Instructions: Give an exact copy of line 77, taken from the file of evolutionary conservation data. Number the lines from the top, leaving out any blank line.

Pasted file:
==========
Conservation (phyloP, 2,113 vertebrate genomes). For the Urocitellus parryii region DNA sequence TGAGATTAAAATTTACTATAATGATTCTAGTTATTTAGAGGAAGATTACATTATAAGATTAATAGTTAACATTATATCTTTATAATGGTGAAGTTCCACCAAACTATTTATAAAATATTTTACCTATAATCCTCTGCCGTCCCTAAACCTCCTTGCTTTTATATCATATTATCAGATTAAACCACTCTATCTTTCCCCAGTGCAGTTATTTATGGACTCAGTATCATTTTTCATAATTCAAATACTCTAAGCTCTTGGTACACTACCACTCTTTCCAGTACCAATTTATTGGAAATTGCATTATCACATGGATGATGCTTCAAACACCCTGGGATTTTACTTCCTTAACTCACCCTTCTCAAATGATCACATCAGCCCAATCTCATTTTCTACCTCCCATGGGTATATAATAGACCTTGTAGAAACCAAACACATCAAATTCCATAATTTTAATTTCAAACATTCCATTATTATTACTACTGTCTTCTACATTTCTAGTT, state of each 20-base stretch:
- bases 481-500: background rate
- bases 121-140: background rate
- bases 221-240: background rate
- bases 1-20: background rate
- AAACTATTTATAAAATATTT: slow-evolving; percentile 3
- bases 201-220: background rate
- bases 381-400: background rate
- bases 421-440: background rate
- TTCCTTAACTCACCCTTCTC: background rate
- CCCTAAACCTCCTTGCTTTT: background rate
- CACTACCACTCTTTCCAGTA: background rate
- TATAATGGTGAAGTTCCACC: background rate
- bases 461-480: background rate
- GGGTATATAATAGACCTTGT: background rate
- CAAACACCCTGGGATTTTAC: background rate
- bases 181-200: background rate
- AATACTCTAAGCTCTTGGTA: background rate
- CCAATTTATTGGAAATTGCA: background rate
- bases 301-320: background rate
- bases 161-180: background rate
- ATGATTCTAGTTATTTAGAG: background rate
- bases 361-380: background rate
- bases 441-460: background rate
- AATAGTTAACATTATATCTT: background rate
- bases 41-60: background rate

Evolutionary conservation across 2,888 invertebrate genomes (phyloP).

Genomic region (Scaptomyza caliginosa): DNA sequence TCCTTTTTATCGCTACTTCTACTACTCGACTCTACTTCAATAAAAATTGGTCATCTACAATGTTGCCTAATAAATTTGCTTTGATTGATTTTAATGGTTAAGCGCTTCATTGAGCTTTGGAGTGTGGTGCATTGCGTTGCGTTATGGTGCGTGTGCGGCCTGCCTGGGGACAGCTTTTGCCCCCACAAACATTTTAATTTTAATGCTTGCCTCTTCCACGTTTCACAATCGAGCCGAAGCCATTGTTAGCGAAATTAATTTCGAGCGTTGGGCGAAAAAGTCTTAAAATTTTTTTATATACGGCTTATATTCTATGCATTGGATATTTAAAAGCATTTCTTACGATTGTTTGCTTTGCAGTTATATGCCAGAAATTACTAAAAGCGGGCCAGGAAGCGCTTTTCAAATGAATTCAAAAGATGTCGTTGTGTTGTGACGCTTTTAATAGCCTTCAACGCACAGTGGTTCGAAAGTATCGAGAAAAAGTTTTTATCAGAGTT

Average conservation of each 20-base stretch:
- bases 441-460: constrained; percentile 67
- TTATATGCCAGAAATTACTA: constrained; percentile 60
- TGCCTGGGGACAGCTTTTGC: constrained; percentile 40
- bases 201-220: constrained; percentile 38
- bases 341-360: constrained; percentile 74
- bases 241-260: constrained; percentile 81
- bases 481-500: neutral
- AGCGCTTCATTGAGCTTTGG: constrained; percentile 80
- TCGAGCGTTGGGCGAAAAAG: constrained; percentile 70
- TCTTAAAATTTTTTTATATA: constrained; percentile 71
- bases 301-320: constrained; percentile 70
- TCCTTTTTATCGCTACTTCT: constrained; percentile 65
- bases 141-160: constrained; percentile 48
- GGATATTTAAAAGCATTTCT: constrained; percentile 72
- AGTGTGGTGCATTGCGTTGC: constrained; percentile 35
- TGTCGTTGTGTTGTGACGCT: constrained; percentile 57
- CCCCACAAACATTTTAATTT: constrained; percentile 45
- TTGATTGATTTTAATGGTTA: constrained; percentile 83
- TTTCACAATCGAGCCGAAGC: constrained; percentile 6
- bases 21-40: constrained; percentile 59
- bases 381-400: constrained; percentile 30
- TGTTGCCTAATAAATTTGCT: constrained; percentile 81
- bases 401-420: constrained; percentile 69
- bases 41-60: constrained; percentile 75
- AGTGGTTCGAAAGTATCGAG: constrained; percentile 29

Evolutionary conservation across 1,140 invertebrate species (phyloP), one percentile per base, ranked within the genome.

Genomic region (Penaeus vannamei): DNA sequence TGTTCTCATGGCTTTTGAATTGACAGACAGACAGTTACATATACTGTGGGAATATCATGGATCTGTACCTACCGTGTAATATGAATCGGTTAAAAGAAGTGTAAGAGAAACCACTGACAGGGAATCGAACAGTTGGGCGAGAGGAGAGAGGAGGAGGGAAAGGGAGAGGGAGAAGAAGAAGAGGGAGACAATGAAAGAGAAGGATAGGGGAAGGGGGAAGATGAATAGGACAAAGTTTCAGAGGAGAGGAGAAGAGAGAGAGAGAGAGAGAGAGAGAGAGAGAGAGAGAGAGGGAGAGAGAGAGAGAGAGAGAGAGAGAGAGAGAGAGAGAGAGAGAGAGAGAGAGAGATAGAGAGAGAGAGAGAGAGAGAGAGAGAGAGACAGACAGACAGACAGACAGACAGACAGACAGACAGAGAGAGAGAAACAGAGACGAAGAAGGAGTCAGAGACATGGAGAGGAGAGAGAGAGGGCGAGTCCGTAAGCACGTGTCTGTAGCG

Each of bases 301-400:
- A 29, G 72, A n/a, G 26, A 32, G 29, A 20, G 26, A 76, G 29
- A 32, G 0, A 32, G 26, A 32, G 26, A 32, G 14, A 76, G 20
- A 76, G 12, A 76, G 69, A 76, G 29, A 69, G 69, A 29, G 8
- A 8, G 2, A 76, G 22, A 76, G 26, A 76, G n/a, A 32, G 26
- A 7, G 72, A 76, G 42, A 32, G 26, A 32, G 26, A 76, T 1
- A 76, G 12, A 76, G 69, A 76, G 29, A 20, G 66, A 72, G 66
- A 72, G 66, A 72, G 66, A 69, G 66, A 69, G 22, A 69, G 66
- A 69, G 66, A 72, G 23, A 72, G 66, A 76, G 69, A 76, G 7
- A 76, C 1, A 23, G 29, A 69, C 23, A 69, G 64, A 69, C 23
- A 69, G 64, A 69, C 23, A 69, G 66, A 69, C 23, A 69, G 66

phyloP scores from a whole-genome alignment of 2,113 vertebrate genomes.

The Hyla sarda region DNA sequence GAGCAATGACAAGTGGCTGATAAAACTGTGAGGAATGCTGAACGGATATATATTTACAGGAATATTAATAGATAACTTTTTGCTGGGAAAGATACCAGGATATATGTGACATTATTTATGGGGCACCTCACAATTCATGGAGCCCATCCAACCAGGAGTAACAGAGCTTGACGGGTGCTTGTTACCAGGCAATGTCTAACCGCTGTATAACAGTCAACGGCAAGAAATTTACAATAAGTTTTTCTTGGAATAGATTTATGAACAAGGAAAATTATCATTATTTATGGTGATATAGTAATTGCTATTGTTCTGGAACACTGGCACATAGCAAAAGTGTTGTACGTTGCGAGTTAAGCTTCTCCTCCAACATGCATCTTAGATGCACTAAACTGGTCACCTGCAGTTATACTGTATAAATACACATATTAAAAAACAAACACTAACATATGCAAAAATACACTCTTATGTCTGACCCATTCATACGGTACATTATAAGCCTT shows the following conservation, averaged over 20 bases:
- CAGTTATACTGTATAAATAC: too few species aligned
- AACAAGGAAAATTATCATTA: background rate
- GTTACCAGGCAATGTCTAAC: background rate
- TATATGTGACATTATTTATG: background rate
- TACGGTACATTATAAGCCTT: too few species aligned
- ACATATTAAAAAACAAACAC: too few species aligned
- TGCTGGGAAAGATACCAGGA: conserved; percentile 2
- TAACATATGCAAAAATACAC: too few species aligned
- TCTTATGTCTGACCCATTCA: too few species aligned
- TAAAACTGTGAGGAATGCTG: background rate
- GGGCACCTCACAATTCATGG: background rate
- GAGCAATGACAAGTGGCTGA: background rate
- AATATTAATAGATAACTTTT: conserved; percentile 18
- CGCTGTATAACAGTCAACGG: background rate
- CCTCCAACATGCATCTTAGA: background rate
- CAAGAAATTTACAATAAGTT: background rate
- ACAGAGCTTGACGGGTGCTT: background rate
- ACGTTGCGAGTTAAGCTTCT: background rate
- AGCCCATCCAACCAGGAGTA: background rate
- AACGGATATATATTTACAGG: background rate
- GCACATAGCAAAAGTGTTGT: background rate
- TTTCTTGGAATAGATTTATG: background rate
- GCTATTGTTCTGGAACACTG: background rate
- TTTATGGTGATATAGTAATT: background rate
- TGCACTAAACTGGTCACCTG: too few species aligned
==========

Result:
- TAACATATGCAAAAATACAC: too few species aligned